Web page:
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Relationship between employment histories and frailty trajectories in later life: evidence from the English Longitudinal Study of Ageing
  1. Wentian Lu1,
  2. Rebecca Benson2,
  3. Karen Glaser3,
  4. Loretta G Platts4,
  5. Laurie M Corna3,
  6. Diana Worts5,
  7. Peggy McDonough5,
  8. Giorgio Di Gessa6,
  9. Debora Price7,
  10. Amanda Sacker1
  1. 1ESRC International Centre for Lifecourse Studies in Society and Health (ICLS), Research Department of Epidemiology and Public Health, Institute of Epidemiology and Health Care, University College London, London, UK
  2. 2Research Department of Epidemiology and Public Health, Institute of Epidemiology and Health Care, University College London, London, UK
  3. 3Department of Global Health & Social Medicine, Institute of Gerontology, School of Social Science and Public Policy, King's College London, London, UK
  4. 4Stress Research Institute, Stockholm University, Stockholm, Sweden
  5. 5Dalla Lana School of Public Health, University of Toronto, Toronto, Ontario, Canada
  6. 6Department of Social Policy, The London School of Economics and Political Science, London, UK
  7. 7Manchester Institute for Collaborative Research on Ageing, University of Manchester, Manchester, UK
  1. Correspondence to Wentian Lu, ESRC International Centre for Lifecourse Studies in Society and Health (ICLS), Research Department of Epidemiology and Public Health, Institute of Epidemiology and Healthcare, University College London, 1-19 Torrington Place, London WC1E, 7HB, UK;{at}


Background Given the acceleration of population ageing and policy changes to extend working lives, evidence is needed on the ability of older adults to work for longer. To understand more about the health impacts of work, this study examined the relationship between employment histories before retirement and trajectories of frailty thereafter.

Methods The sample comprised 2765 women and 1621 men from the English Longitudinal Study of Ageing. We used gendered typologies of life-time employment and a frailty index (FI). Multilevel growth curve models were used to predict frailty trajectories by employment histories.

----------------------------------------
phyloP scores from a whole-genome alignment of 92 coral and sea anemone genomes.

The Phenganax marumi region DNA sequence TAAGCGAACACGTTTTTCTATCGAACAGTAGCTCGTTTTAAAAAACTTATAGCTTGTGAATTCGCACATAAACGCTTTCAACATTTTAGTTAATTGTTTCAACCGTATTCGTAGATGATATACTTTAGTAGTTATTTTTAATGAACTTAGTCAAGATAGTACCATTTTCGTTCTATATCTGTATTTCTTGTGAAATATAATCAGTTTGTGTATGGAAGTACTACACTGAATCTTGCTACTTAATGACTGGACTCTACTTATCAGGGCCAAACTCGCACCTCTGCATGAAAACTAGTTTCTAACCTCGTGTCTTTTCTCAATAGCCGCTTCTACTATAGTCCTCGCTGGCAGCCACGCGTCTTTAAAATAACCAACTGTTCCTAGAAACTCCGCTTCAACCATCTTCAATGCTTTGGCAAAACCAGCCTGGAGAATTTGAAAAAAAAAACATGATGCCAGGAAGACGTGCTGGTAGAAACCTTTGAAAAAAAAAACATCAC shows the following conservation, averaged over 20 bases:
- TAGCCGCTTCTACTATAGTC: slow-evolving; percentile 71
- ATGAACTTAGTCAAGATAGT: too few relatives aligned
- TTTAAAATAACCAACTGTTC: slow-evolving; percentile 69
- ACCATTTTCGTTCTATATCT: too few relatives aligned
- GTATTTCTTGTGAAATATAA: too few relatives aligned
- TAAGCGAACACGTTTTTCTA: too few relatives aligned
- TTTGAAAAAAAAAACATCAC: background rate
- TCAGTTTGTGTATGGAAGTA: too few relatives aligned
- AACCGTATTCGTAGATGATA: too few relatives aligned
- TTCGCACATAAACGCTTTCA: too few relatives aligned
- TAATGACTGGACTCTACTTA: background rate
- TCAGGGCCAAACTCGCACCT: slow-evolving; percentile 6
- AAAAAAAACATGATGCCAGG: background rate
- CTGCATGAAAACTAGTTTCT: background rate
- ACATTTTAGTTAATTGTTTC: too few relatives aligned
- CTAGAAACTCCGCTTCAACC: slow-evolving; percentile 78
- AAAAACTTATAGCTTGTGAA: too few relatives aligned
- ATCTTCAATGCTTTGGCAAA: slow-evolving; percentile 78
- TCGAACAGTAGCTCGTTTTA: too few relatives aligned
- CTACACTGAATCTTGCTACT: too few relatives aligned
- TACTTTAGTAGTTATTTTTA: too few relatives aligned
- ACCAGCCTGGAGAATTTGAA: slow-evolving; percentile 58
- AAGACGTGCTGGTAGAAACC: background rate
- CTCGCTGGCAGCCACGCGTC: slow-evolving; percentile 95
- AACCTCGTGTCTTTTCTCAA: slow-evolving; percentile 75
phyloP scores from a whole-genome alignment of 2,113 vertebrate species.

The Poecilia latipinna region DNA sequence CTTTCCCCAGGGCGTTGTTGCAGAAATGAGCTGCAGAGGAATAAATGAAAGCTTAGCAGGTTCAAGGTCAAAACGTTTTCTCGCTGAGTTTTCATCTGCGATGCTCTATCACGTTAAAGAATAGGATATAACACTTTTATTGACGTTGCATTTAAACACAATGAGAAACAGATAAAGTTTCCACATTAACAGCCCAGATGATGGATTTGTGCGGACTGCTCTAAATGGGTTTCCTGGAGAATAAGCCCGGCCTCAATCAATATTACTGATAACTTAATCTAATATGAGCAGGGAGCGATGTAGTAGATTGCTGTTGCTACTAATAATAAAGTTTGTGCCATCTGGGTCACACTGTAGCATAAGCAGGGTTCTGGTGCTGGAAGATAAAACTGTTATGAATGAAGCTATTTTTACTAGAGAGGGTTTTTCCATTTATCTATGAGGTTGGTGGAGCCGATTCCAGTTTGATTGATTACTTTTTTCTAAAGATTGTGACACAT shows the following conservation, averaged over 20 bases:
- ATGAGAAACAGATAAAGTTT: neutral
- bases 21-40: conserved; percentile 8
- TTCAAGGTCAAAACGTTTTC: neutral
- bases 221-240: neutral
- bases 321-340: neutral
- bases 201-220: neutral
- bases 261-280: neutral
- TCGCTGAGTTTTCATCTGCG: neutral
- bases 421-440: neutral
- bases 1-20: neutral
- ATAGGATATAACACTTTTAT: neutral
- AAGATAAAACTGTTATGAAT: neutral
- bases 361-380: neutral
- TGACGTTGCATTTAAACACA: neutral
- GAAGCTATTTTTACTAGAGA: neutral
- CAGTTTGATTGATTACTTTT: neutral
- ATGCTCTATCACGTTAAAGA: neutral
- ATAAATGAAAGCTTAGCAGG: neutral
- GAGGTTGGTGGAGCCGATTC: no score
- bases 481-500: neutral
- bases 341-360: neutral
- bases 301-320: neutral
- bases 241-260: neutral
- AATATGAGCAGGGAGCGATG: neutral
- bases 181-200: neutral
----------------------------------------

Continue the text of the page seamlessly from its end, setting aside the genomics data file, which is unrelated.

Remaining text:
Results Women who had a short break for family care, then did part-time work till 59 years had a lower FI after 60 years than those who undertook full-time work until 59 years. Women who were largely family carers or non-employed throughout adulthood, had higher levels of frailty at 60 years but experienced a slower decline with age. Men who worked full-time but early exited at either 49 or 60 years had a higher FI at 65 years than those who worked full-time up to 65 years. Interaction between employment histories and age indicated that men in full-time work who experienced an early exit at 49 tended to report slower declines.

Conclusions For women, experiencing distinct periods throughout the lifecourse of either work or family care may be advantageous for lessening frailty risk in later life. For men, leaving paid employment before 65 years seems to be beneficial for decelerating increases in frailty thereafter. Continuous full-time work until retirement age conferred no long-term health benefits.

  • Social and life-course epidemiology

This is an Open Access article distributed in accordance with the terms of the Creative Commons Attribution (CC BY 4.0) license, which permits others to distribute, remix, adapt and build upon this work, for commercial use, provided the original work is properly cited. See:

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  • Correction notice This article has been corrected since it was published Online First. Figures 1 and 2 were originally the wrong way round and have now been corrected.

  • Contributors WL and AS conceptualised and designed the study. KG, LP, LC, DW, PM, GG, DP and AS derived the history data. WL conducted the statistical analysis. WL, AS and RB interpreted the results and WL drafted the initial manuscript. AS, RB and KG commented on the draft manuscript. All authors reviewed the manuscript and approved the final version.

  • Funding This research is part of the work undertaken by the well-being, health, retirement and the lifecourse (WHERL) interdisciplinary consortium funded by the cross-research council Lifelong Health and Well-being (LLHW) programme under Extending Working Lives (ES/L002825/1). The authors alone bear responsibility for the analysis and interpretation of the data.

  • Competing interests None declared.

  • Patient consent Obtained.

  • Ethics approval Ethical approval for all the ELSA waves was granted from NHS Research Ethics Committees under the National Research and Ethics Service (NRES). For further information see:

  • Provenance and peer review Not commissioned; externally peer reviewed.

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